For many years I knew that every Veterans Day there was always one thing I could count on - at some time during the day, no matter where I was, or what I was doing, my phone would ring. I would answer and then hear her say, "I was just thinking about you and wanted to say, "Thank you for your service."
Therese Godfrey didn't call because I am a veteran. She called to honor our friendship. Hell, she knew I only volunteered for Vietnam to find out what the "thousand yard stare" was all about. She also knew I had found out, and in the process,, had contracted a double dose of it.
Therese Godfrey knew that because "I had it," beneath my skillfully crafted facade, I am as loony as Rambo and Joe Pike rolled into one. She knew I could transform faster than Clark Kent and come out of my phone booth like The Hulk on steroids, she had seen it happen.
Therese knew all of that, and she was still my friend. She would fight to sit on the front row of one of my seminars and listen to my old stories, laughing and crying like she had never heard them before.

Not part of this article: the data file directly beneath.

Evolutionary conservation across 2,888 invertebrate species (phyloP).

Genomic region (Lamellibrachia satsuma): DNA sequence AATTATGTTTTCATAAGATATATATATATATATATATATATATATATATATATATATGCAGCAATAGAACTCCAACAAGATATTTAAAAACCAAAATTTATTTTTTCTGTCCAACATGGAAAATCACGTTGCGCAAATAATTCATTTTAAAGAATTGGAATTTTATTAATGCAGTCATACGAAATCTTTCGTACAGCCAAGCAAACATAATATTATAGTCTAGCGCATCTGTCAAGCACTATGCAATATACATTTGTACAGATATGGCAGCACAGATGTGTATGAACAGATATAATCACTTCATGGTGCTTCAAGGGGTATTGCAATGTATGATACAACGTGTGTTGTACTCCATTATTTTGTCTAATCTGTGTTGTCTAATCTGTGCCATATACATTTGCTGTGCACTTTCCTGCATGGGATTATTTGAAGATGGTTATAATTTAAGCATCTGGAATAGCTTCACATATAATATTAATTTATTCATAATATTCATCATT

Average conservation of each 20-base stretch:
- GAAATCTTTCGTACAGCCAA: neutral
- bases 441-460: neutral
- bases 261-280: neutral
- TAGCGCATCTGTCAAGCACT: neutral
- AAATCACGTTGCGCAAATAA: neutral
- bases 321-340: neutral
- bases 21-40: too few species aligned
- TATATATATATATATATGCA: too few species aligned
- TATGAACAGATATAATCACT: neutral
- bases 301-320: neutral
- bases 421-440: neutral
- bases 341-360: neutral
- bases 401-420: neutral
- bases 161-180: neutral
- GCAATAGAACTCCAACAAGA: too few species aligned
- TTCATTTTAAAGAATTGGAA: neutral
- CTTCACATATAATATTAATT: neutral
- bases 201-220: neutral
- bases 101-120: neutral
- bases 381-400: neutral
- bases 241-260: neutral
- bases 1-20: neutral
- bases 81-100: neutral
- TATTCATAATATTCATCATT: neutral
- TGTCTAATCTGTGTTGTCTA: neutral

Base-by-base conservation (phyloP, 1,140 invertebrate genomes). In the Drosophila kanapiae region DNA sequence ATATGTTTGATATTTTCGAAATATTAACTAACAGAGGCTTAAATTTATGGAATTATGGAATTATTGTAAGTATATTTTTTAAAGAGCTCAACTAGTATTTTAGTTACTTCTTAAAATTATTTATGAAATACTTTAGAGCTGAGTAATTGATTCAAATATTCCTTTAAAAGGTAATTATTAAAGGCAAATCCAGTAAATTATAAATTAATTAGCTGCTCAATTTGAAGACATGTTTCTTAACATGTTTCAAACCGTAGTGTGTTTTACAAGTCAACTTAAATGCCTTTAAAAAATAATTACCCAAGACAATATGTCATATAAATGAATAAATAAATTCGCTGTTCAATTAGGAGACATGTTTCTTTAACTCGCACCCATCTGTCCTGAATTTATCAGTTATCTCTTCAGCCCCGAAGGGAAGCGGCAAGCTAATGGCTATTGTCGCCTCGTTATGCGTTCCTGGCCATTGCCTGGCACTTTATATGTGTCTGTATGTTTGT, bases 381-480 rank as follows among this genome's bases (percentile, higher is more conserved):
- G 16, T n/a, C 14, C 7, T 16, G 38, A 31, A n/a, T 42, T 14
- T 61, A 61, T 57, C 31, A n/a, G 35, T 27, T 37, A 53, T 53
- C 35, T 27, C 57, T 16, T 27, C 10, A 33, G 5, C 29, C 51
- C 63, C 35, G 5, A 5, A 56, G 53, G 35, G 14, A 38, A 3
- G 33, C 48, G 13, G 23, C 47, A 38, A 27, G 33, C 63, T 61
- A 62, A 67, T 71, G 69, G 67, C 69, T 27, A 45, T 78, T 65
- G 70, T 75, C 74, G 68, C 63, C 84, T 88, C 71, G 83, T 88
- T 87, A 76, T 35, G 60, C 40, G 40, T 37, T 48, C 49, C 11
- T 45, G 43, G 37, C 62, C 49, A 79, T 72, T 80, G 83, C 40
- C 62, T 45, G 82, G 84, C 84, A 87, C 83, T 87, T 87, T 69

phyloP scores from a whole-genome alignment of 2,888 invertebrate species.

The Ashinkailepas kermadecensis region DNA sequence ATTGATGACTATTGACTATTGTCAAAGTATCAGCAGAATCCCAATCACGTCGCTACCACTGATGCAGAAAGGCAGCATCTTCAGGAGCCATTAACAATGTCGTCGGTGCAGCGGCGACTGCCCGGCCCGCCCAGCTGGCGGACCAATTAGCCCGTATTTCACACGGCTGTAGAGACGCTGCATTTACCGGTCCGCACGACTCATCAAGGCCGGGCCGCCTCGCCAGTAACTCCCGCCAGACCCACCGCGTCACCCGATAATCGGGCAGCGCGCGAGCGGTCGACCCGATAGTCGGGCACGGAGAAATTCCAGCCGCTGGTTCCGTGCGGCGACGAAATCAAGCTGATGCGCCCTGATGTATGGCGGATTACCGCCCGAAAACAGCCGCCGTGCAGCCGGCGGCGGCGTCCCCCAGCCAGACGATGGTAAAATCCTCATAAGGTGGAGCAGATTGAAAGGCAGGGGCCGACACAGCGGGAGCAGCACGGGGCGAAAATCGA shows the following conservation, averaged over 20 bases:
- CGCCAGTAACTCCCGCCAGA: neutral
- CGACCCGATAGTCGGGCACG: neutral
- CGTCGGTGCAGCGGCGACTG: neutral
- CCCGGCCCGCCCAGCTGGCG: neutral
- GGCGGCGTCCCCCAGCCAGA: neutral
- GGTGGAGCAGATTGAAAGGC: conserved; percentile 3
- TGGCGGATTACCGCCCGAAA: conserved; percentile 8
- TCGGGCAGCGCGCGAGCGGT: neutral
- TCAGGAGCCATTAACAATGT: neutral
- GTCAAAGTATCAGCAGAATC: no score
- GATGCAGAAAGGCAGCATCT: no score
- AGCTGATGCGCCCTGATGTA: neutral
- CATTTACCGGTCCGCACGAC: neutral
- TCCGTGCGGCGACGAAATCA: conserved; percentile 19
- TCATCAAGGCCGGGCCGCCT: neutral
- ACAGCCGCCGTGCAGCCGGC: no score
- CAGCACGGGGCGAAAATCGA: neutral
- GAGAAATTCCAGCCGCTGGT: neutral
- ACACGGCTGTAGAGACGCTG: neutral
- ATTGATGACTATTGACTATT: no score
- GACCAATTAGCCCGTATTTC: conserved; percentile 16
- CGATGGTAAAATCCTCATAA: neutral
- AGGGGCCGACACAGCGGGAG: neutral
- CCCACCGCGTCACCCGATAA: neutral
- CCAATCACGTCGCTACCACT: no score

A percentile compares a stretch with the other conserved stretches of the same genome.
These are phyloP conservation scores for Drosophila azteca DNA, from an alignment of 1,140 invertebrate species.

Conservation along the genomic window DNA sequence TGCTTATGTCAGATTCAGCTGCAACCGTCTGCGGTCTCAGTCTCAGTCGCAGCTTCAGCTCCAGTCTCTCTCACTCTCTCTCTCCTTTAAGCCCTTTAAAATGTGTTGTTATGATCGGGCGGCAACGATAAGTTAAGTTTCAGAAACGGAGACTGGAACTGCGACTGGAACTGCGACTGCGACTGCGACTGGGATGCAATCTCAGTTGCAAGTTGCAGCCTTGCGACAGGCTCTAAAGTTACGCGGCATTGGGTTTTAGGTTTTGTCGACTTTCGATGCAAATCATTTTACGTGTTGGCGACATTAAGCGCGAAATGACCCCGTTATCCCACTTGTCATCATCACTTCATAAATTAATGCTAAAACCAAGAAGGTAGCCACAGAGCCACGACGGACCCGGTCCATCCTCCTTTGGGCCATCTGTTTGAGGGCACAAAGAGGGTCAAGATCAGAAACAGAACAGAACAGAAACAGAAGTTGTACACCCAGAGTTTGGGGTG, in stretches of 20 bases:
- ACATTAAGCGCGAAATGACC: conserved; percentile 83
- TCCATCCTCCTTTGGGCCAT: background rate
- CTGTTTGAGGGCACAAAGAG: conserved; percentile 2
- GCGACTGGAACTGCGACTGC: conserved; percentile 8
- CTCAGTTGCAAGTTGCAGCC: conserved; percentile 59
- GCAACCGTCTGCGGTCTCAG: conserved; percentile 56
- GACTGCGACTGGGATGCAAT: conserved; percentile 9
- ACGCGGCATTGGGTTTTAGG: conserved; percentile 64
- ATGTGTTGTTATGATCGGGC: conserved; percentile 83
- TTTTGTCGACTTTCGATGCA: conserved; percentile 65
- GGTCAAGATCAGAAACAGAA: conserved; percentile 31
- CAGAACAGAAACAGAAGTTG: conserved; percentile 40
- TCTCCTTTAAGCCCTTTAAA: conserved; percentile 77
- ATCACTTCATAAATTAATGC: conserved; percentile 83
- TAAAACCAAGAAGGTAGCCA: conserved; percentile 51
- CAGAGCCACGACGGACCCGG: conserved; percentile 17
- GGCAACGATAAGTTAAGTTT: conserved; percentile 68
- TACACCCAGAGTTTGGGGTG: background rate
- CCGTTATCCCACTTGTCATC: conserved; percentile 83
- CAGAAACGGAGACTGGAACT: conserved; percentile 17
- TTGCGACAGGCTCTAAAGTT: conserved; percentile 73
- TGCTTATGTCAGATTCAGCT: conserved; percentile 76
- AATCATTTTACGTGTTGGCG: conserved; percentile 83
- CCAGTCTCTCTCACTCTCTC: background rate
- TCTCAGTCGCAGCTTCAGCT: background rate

She knew all about me, and it didn't scare her. Nothing scared her. Therese told cancer, "You may kill me, but you won't whip my ass." Cancer did kill her, but it didn't whip her ass.
Today, Therese won't call and say, "Thanks for you service" - at least she won't call on the phone. Today, and every day, she calls in my heart and every day I get it. Her call isn't about service. It's about the power and beauty of friendship.
Thank you for your service my friend.